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More stats and facts

Do Guns Hurt Kids in Vermont?

Yes.  One hundred and one Vermont kids were killed by guns from 1987 to 2006, and many more were injuried by guns.

Firearm related death in children has become a public health problem in the US and in Vermont.  Here are some sobering statistics, facts, and reported headlines in Vermont.  (For more data visit the Resources page)

Firearm related suicide death:

  • Suicide is the 2nd leading cause of death for Vermont youth ages 15-24.  Suicide death in youth is more than the total health related death combined (Centers for Disease Control).

  • During a 20-year period (1987-2006), firearms were the main method used for suicide by 66% youth suicide victims aged 19 and under, higher than the national average of only 58% (CDC WISQARS).

  • During the same period, Vermont’s youth firearm suicide rate is the highest of all states in the Northeast (including six New England states, New York, New Jersey, and Pennsylvania) (see chart).  During these years there were 69 youth firearm suicides in Vermont.

  • A review of 173 youth suicides by firearms in Vermont from 1970-1995 found that 69% of such suicides occurred at the victim’s home (Nelson et al, Ambulatory Child Health, 1997).

  • Firearms used in youth suicide usually belong to a parent. The risk of suicide increases in homes where guns are kept loaded or unlocked.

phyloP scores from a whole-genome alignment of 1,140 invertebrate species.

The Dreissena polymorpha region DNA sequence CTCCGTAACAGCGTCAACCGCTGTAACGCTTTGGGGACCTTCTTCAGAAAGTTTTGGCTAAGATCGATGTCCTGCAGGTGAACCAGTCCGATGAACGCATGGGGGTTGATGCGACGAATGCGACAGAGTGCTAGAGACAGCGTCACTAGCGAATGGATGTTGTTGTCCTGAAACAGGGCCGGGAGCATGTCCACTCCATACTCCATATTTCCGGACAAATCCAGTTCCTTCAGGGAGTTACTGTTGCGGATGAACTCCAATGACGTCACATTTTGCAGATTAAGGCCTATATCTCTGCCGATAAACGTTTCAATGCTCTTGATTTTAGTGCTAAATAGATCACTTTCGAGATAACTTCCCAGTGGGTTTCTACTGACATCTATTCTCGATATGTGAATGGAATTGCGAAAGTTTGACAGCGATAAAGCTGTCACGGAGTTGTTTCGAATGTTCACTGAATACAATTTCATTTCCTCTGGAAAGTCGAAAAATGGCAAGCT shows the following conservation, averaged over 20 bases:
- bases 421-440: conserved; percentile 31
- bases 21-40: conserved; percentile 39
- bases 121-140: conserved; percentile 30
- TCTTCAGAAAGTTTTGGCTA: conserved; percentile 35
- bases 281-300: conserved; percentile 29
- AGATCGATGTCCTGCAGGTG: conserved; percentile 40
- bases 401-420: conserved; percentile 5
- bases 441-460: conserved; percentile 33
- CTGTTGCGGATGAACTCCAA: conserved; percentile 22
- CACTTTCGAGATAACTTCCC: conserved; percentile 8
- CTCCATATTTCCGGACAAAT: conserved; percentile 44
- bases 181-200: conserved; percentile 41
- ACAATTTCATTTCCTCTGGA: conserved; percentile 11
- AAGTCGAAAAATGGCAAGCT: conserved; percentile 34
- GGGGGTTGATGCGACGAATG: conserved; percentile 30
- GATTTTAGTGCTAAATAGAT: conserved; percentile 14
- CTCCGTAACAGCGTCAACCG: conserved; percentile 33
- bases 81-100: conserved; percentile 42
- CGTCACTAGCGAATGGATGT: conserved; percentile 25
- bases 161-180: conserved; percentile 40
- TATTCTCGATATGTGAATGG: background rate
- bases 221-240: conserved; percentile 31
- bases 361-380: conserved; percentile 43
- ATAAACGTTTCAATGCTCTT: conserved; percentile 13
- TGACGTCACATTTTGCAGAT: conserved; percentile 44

Firearm related unintentional death:

  • From 1987 to 2006 (a 20-year period), Vermont’s firearm unintentional death rate, among those aged 19 and under, is the highest of all states in the Northeast (see chart) (CDC WISQARS).  

  • From 2001 t0 2006 (a 5-year period), Vermont's firearm unintentional rate , among those aged 18 and under, is over three times that of any other New England state and is also above the national average (see chart) (CDC WISQARS).

A survey of recent firearm related incidents:

  • Feb. 2010, Upper Graniteville, 14-year-old boy accidentally shot his brother.

  • Feb. 2010, Georgia, 15-year-old boy fired multiple shots into his neighbor’s home, narrowly missed a baby in crib.

  • April 2009, Richmond, teen arrested for pointing a handgun at other cars while driving on I-89.

  • Feb. 2009, Harwood Union high school student brought a loaded handgun to school.  Police confiscated two more handguns during investigation.

  • Nov. 2008, Bellows Falls, 16-year-old accidentally shot and killed himself.

  • Aug. 2008, Wells, 14-year-old boy shot and killed his mother.

  • June 2008, Brattleboro, 17-year-old boy pulled a handgun from his car and threatened to shoot another boy.

  • Dec. 2007, Burlington, 16-year-old boy stole his father’s handgun and shot his girlfriend in the head.

  • May 2007, Chittenden County, 16-year-old boy shot and killed his father.

  • Jan. 2007, Sutton, 15-year-old boy shot and killed 24-year-old man.
    Nov. 2006, Highgate, 15-year-old boy accidentally shot and killed his friend.

  • April 2004, Brookfield, 14-year-old boy accidentally shot his twin brother.

  • July 2003, Dummerson, 14-year-old boy shot by friends playing with pistol.